Southern resident orca pod in best condition in decade

Photos of J Pod calfs taken under Federal Permits: NMFS PERMIT: 21238/ DFO SARA 388 (Mark Malleson/Center for Whale Research)

She was a mother who happened to be an orca, whose plight resonated around the world as she clung to her dead calf, refusing to let it go.

Mother orca Tahlequah, J35, brought front and center the extinction crisis threatening the southern resident killer whales that frequent Puget Sound. There are only 75 left.

She swam through the Salish Sea for 17 days and more than 1,000 miles in the summer of 2018, in what many interpreted as a journey of grief. It’s possible she never let the calf go; when it was last photographed by scientists at the Center for Whale Research, the calf was falling apart.

But on this Mother’s Day, there is some cause for cautious optimism for some of the most famous mothers in our region, on whom the future of this fragile population of orcas depends.

Since Tahlequah lost her calf that lived only one half-hour, she has birthed another, J57, a male born in September 2020 — and still going strong. Two more calves also have been born to J pod, J56, a female born in 2019, and J58, a female born in 2020.

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"There are signs for optimism; in general over the last several years J pod is in better condition than in much of the last decade," John Durban, professor at Oregon State University told The Seattle Times. He’s also a research associate with an orca health monitoring project led by Holly Fearnbach of SR3, a science and research and marine mammal rescue nonprofit.

L125, the newest southern resident orca, with mother L86. 

Using a drone flown more than 100 feet above the whales, they take photographs to document the orcas’ body condition. And lately, what they are seeing in J pod generally is improvement.

"There is hope in our images," Durban said. "But it is fragile."

After all, the region was celebrating a baby boom of southern residents in 2015 with five births — but three of those calves and two of the mothers subsequently died.

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By the summer of 2018, J50, not even 4 years old, was wasting away, spurring an attempt at an international rescue effort, even as mother orca Tahlequah was clinging to her dead calf.

But since then a birth to L pod, L124 born in May 2019, and L125, born in February 2021, as well as the three J pod calves, have given the region something to root for: not only the new orca babies, but also their moms.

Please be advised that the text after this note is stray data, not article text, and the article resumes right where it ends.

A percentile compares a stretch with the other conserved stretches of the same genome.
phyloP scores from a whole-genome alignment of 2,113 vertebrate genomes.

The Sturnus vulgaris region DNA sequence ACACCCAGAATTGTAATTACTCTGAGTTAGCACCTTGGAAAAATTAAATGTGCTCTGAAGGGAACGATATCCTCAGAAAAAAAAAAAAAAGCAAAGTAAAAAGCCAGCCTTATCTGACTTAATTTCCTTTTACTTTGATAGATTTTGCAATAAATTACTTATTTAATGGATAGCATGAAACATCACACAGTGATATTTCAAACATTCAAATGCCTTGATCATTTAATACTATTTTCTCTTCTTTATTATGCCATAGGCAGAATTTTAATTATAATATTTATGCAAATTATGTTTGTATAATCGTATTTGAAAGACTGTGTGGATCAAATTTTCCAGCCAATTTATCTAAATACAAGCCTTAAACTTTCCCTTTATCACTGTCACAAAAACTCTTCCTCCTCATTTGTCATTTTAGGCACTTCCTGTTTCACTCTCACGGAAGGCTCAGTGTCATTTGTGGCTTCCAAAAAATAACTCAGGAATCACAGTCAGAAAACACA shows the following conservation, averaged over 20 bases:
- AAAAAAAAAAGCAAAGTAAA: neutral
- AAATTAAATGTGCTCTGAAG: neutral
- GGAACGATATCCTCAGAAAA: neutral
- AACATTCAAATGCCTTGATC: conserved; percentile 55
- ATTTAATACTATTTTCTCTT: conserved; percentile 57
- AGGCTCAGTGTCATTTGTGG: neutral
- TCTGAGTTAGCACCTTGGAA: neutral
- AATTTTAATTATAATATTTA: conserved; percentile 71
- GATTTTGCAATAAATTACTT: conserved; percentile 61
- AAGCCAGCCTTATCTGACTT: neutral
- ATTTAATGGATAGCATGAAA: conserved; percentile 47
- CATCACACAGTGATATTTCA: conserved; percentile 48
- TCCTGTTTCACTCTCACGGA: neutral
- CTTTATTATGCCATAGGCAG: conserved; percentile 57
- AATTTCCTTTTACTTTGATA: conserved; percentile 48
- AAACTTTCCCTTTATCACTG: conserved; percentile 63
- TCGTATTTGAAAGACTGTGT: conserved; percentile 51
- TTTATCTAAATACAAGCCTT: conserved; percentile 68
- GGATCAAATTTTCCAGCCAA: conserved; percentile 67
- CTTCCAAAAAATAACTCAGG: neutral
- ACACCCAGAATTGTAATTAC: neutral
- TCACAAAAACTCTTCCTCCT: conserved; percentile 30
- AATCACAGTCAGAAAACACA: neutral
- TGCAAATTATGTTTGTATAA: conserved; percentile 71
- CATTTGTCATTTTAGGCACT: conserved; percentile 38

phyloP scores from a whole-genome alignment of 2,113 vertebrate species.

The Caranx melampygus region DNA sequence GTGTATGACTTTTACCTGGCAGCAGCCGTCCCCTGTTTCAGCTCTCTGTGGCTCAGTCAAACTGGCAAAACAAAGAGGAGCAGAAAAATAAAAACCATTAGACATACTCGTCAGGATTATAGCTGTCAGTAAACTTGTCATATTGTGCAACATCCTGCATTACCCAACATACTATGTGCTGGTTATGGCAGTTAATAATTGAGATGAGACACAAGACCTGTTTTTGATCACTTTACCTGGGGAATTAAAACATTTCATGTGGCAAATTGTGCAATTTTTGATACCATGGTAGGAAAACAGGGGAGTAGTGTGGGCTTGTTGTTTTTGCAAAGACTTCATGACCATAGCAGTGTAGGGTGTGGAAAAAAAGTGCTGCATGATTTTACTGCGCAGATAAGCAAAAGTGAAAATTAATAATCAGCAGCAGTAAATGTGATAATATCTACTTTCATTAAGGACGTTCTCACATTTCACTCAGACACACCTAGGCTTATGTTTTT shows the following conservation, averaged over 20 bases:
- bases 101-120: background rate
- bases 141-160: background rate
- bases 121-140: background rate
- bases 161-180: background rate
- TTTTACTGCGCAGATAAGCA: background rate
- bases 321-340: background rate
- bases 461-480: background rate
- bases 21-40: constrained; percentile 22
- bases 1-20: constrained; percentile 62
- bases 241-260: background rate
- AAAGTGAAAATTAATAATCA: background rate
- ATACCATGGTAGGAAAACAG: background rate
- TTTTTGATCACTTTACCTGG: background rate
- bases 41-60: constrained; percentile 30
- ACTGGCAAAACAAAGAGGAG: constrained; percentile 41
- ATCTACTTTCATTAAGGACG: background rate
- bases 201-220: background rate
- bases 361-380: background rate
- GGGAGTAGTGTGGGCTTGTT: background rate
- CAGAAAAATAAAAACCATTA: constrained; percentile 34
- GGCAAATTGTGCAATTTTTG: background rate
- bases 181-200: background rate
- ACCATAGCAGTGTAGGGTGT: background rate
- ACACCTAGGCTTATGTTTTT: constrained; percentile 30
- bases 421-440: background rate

To a greater degree than in many other animals, including humans, the southern resident orcas put family first. Their society is matriarchal, with the pods led by grandmothers and mothers.

Every baby brings both hope and risk for the population, as the mother undergoes the most costly and risky stage of her life, carrying, birthing and nursing her baby.

Published peer-reviewed research led by Sam Wasser at the Center for Conservation Biology at the University of Washington has found two thirds of southern resident orca pregnancies are lost because of nutritional stress.

The southern residents eat primarily chinook salmon, which mostly are in decline throughout the orcas’ foraging range.

The sharing never stops; orca moms care for their young lifelong.

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When adult male orcas lose their mother their own chances at survival are diminished. "He has a higher chance of mortality, even in the prime of life," Durban said. "Some of that may be emotional, but it is also direct for support from their mothers they are dependent on."

Orca society is one of the few animal communities on Earth, in addition to humans, in which mothers persist decades into their post-reproductive years. These grandmother orcas play a crucial role in the pods, with the ecological knowledge they carry of where to find fish, particularly when times are lean.

L25 is the oldest orca grandmother left. Durban and Fearnbach last photographed her last September. In 2019, she also was photographed by whale watchers all the way down south of San Francisco — where she had taken her family to fish for chinook.

Born in about 1928, L25 learned the foraging routes of the southern residents from her grandmother — in a time before many of the major dams in the Northwest were built and the Columbia and Lower Snake rivers were still free flowing — and when winter chinook, unique in the world, were still abundant in California’s Sacramento River.

She knew an environment of cleaner, quieter, more abundant waters.

L25, J35 and the other orca grandmothers and mothers still work to feed their extended families, now in a vastly changed world.

Today two of the 10 most endangered animals protected by the National Oceanic and Atmospheric Administration are the southern resident orcas and California winter chinook. Twin monarchs, in a struggle for survival.

Yet there is hope.

"We are encouraged that in the last two years J pod has in general been in better body condition than over much of the last decade," Durban said. "We hope it continues and these calves can thrive. Every calf counts in a population this small."